New York’s Metropolitan Opera has fired eminent conductor James Levine, after an internal inquiry found “credible evidence” to support claims he sexually abused young male musicians.
The conductor, now 74, was music director at the Met for 40 years.
He retired for health reasons in 2016, but had continued to work with the opera as music director emeritus.
“The investigation uncovered credible evidence that Mr Levine had engaged in sexually abusive and harassing conduct both before and during the period when he worked at the Met,” the opera house said in a statement.
It said there was also evidence that the conductor abused and harassed “vulnerable artists in the early stages of their careers”.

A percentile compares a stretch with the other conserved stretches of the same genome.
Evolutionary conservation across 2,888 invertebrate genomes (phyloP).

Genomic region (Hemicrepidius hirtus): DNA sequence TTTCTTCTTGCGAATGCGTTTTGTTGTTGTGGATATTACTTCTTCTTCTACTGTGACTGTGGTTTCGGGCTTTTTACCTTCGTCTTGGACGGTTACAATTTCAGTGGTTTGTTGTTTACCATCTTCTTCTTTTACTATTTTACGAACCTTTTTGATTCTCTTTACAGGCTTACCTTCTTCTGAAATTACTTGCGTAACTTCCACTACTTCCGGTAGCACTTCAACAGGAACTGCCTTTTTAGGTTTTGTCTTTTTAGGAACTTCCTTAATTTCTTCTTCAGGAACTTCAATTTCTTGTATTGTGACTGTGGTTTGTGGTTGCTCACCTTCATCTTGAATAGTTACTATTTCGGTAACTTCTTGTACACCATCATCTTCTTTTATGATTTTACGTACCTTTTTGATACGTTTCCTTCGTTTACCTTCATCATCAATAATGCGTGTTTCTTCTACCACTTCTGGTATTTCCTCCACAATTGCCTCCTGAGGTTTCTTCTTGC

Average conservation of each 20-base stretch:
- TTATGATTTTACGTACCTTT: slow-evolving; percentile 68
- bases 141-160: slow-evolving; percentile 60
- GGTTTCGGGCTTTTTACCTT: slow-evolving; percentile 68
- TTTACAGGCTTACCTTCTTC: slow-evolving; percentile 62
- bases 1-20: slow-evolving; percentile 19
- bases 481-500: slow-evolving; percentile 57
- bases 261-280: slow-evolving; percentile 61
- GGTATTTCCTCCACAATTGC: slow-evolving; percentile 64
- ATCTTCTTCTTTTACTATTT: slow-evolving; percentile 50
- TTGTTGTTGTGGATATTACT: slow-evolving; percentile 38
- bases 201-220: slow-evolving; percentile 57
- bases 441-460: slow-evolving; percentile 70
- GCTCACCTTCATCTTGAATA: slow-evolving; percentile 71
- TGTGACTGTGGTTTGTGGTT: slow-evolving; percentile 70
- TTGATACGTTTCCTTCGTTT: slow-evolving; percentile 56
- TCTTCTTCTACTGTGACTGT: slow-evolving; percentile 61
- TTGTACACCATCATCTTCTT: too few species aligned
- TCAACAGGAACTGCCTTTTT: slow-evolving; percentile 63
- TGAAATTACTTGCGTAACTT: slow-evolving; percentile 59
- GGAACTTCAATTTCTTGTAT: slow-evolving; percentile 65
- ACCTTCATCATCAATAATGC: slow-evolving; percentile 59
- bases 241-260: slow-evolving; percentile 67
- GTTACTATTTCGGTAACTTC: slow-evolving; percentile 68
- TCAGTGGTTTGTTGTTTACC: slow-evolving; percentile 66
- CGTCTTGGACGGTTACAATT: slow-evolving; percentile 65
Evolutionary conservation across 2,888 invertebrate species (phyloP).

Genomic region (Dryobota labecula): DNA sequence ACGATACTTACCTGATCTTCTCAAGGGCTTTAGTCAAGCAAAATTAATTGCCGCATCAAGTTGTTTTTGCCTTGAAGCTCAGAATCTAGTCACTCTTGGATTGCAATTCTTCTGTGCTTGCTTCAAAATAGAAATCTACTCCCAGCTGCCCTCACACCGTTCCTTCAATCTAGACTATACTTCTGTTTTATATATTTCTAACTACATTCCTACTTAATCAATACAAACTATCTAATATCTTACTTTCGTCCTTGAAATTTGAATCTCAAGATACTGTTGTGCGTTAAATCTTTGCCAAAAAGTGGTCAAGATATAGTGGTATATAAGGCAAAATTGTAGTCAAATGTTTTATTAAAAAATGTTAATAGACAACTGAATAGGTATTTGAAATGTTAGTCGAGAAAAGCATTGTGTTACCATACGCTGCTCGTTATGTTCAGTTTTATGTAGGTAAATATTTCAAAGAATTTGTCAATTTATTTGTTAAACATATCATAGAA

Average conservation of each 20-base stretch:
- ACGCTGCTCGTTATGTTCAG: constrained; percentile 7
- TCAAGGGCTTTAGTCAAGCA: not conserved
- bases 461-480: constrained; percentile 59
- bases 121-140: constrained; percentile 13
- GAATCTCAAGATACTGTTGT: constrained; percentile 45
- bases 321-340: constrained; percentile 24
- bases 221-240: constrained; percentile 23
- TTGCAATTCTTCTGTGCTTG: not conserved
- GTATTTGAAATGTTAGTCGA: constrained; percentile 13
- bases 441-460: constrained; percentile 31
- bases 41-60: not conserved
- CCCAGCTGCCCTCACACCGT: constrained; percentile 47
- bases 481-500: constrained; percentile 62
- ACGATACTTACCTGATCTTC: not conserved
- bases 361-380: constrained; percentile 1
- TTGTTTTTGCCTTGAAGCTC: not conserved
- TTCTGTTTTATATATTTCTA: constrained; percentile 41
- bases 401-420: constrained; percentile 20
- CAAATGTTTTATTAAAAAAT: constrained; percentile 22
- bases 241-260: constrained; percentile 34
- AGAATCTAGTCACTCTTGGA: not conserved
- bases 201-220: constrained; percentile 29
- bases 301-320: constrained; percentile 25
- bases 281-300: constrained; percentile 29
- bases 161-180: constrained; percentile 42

The Met said more than 70 people were interviewed during its investigation.
Four men have accused Mr Levine of sexually abusing them decades ago. Some say they were teenagers at the time.
An Illinois police report, seen by the New York Times, said one of the alleged victims claimed that the abuse began in 1985 when he was 15 and Mr Levine was 41, and continued until 1993.
The conductor has previously called the accusations “unfounded.”
“As anyone who truly knows me will attest, I have not lived my life as an oppressor or an aggressor,” he said in a statement.
Mr Levine is one the most high-profile figures in classical music to face claims of sexual misconduct in the wake of the #MeToo movement.
In December London’s Royal Philharmonic Orchestra relieved its principal conductor and artistic director Charles Dutoit of his duties following allegations against him, which he denies.
Mr Levine has led more than 2,500 performances at the Met, one of the world’s most illustrious opera houses, and is often named among America’s top conductors.
He has struggled with Parkinson’s disease and other health issues and now conducts from a motorised wheelchair.